Today is Thanksgiving which for many of us probably conjures up images of turkey, mashed potatoes, stuffing, and watching the Dallas Cowboys on television. Others may just imagine wild turkeys or cornucopias. For others still, the picture may be of Squanto, the Indians, and the Pilgrims all joining together at the table for a feast. Differences laid aside, humanity shared in this moment. And what a fitting and eerily similar portrait we find when we turn to the gospels. Jesus and his disciples gathered together at a table for a meal. A meal where differences were also put aside, where humanity was allowed to be shared. And Jesus poured the wine and broke the bread. Then he said, “Do this in remembrance of Me.” The Eucharist – a time of remembering. Thanksgiving – a day to recount our blessings. Maybe they aren’t that different. Maybe built right into the civil religion in America is a holiday that can act as the Eucharist for us. A day set aside for remembering. For reflecting. For contemplating.
This idea of remembering seems to run rampant in the letters of Paul. Following his customary ‘Grace and Peace’ intro, he often wrote of being thankful. To the church at Rome he wrote, “First, I thank my God through Jesus Christ for all of you, because your faith is proclaimed throughout the world. For God is my witness that without ceasing, I remember you always in my prayers.” To the church at Ephesus: “I do not cease to give thanks for you as I remember you in my prayers.” To the church at Philippi: “I thank my God every time I remember you, constantly praying with joy in every one of my prayers for all of you.” To the church at Colossae: “In our prayers for you we always thank God, the Father of our Lord Jesus Christ, for we have heard of your faith in Christ Jesus and of the love that you have for all the saints.” And to the church at Thessalonica: “We always give thanks to God for all of you and mention you in our prayers, constantly remembering before our God and Father your work of faith and labor of love and steadfastness of hope in our Lord Jesus Christ.”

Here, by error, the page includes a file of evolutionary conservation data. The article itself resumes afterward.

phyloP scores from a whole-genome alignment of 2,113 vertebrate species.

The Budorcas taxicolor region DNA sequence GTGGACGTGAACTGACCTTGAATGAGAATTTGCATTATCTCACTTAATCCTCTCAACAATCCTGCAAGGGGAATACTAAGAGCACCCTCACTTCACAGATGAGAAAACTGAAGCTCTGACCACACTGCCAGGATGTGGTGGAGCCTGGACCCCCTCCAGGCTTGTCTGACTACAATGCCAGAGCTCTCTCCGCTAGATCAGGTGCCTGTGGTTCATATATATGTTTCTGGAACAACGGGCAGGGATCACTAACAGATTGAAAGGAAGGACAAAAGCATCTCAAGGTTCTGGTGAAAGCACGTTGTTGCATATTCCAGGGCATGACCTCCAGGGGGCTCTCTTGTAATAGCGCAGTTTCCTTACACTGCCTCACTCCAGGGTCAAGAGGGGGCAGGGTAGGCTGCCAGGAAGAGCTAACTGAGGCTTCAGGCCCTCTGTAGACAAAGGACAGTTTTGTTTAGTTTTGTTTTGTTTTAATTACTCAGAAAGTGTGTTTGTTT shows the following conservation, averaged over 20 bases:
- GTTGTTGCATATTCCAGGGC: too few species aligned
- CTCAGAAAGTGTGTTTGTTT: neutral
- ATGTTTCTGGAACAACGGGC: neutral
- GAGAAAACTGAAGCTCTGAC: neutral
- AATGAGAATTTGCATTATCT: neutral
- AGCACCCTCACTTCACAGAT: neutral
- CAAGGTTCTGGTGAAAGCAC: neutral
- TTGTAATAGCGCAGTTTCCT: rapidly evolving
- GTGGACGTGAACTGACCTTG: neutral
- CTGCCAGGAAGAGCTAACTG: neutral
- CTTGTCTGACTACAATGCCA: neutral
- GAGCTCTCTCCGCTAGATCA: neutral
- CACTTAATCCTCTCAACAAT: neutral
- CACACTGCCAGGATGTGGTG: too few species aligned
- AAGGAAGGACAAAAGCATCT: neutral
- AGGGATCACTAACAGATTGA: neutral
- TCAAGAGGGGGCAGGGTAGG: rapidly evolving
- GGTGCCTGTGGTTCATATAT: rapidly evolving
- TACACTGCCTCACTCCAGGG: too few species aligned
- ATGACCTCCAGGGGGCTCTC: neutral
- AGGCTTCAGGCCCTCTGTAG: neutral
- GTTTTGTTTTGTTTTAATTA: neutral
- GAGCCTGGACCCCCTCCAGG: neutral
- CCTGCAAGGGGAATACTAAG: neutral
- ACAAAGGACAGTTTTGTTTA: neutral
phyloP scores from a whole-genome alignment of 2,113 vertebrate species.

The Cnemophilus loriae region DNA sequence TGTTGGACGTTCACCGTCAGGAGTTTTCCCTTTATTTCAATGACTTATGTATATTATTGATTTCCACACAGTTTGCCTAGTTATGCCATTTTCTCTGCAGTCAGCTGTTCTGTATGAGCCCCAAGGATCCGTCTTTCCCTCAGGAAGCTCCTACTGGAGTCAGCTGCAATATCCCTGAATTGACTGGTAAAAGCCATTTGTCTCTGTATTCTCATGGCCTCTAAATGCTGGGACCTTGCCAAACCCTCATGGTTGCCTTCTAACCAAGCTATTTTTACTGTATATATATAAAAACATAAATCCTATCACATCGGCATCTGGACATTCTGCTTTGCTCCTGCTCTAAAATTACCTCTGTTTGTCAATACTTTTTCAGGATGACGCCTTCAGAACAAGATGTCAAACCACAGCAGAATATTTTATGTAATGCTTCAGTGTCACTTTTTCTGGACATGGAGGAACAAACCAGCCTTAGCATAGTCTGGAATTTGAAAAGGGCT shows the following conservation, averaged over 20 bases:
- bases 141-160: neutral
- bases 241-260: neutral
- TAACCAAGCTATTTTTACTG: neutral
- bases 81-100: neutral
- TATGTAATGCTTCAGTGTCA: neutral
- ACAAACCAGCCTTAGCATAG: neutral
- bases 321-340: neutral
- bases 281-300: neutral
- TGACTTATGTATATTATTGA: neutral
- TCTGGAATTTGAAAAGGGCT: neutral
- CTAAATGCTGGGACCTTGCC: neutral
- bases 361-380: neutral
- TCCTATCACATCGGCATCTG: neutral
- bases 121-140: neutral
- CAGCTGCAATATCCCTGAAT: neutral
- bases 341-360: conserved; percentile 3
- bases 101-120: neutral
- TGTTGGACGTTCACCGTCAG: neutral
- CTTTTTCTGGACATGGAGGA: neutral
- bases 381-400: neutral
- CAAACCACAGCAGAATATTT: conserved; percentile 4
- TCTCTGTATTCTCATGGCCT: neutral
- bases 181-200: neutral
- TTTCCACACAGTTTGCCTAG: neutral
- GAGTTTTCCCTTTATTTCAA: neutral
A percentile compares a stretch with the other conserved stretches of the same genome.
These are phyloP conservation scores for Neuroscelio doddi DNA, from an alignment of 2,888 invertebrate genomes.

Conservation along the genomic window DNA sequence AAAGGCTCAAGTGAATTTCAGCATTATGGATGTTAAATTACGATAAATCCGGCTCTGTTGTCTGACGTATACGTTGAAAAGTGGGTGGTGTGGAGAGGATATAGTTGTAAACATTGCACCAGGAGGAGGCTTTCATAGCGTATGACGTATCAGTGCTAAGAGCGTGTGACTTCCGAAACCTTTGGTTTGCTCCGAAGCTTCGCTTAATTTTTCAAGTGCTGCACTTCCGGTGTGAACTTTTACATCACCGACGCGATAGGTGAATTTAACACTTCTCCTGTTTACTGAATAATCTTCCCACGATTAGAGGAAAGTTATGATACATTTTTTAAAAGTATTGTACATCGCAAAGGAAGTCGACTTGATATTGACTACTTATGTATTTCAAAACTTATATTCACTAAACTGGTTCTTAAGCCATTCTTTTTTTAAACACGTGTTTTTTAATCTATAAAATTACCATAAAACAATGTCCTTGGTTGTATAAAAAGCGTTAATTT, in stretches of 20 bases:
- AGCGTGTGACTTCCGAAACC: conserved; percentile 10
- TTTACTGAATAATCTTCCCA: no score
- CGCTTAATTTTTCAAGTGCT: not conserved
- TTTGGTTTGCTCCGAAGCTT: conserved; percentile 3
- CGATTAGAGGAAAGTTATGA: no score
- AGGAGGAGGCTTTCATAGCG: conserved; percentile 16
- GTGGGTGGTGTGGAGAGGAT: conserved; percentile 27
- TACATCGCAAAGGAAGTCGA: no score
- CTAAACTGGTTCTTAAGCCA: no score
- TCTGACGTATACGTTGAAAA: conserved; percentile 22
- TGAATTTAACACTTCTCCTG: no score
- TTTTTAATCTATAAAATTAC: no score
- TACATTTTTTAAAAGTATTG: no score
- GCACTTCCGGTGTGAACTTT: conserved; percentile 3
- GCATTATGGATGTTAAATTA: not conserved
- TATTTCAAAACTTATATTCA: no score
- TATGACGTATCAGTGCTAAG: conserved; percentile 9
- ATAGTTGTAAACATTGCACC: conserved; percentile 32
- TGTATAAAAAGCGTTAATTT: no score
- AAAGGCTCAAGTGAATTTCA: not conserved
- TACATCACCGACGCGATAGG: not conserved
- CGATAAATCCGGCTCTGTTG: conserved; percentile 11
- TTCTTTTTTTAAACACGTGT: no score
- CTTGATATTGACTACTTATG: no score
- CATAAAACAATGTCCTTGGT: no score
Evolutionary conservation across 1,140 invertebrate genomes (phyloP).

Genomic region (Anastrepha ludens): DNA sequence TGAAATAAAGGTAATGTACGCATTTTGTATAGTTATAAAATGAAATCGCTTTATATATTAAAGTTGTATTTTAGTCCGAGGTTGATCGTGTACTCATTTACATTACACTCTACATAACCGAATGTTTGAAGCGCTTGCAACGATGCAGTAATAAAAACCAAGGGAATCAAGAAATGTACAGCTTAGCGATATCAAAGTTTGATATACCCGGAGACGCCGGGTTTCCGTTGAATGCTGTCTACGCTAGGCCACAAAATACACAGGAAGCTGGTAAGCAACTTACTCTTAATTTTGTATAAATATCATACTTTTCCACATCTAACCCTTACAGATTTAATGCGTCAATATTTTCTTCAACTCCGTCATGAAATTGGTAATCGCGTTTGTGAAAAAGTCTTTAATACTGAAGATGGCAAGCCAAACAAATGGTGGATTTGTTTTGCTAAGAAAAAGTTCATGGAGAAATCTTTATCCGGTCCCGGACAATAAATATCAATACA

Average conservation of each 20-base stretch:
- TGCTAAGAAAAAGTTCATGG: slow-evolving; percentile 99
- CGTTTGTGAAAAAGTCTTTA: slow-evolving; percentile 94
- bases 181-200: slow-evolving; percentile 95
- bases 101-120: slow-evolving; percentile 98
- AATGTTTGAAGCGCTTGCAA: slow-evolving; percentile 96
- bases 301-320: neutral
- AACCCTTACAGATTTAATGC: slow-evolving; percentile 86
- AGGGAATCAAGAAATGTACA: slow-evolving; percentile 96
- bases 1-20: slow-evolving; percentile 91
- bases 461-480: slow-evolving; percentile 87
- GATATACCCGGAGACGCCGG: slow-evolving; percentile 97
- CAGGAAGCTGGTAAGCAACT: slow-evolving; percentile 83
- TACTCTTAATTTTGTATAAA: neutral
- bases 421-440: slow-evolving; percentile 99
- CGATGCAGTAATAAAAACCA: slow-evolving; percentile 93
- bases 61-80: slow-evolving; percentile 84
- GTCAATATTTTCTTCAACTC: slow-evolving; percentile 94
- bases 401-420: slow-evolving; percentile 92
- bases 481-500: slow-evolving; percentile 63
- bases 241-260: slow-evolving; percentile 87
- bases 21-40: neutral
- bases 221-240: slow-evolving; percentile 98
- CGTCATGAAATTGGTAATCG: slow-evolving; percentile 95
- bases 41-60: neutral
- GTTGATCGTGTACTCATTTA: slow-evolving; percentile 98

For some reason, I’m surprised at Paul’s unceasing thankfulness. I mean, he had so much to not be thankful for: afflictions, hardships, calamities, beatings, imprisonments, riots, labors, sleepless nights, and hunger to name a few the apostle himself noted. But you get the idea from his writings that he actually, somehow, through all these trials, was still thankful deep within his heart. And central to Paul’s thankfulness was remembering. Paul was a contemplative. He thought about life, about the churches he planted, about God, and about how lucky and blessed he was because of the new humanity that Christ brought to earth.
One of my roommates utilizes the adage, “Out of sight, out of mind,” usually in reference to his blanket covering his clothes in the corner of his room or the magazine he used to cover his orange soda spill. But when it comes to thankfulness, when it comes to entering into a state of thanksgiving, as soon as something leaves our mind, as soon as something leaves our memory, it is no longer a gift or a blessing. It is an entitlement. No longer are we at the mercy of God and God’s blessings. We are entitled to the blessings of God. When we forget about what it was like to be on the outside, we can no longer be thankful for being on the inside. When we forget about how lucky we are to have an abundance of food in the caf, we complain because we feel we are entitled to better food and we miss out on the gift sitting right before us. Or maybe it’s not a thing we forget about, but a person. We forget of the loved one who passed away, and we are bitter because it was unfair that they were taken from us. Or we’re in a relationship, and you’re getting past the initial honeymoon stage where everything was good all the time, and the other person is annoying, and you begin to notice all their quirks, and all the things you don’t like. But if you could only remember back to what your life was like before they entered the picture, you would be thankful that they were a part of your life because you are no longer who you once were on account of them. But we must remember. We must reflect. We must contemplate. The Christian mystics informally followed the mantra: Action without reflection is meaningless action. Maybe life without reflection only gives birth to life without thanksgiving. Without joy, without shalom.
Josef Pieper, a Catholic philosopher, once remarked, while addressing the topic that possessions can bring about happiness, that happiness is indeed to be had from things, but only things that are contemplated or appreciated. I would have to agree.
Thanksgiving. An American holiday. A time to give thanks. But Thanksgiving is much, much more than that. Thanksgiving is a state of being, a state of perpetual gratefulness which only comes through reflection and appreciation. May this Thanksgiving be about the latter rather than the former. May this Thanksgiving be a time of stopping and reflecting upon all the graces and mercies bestowed upon us by God.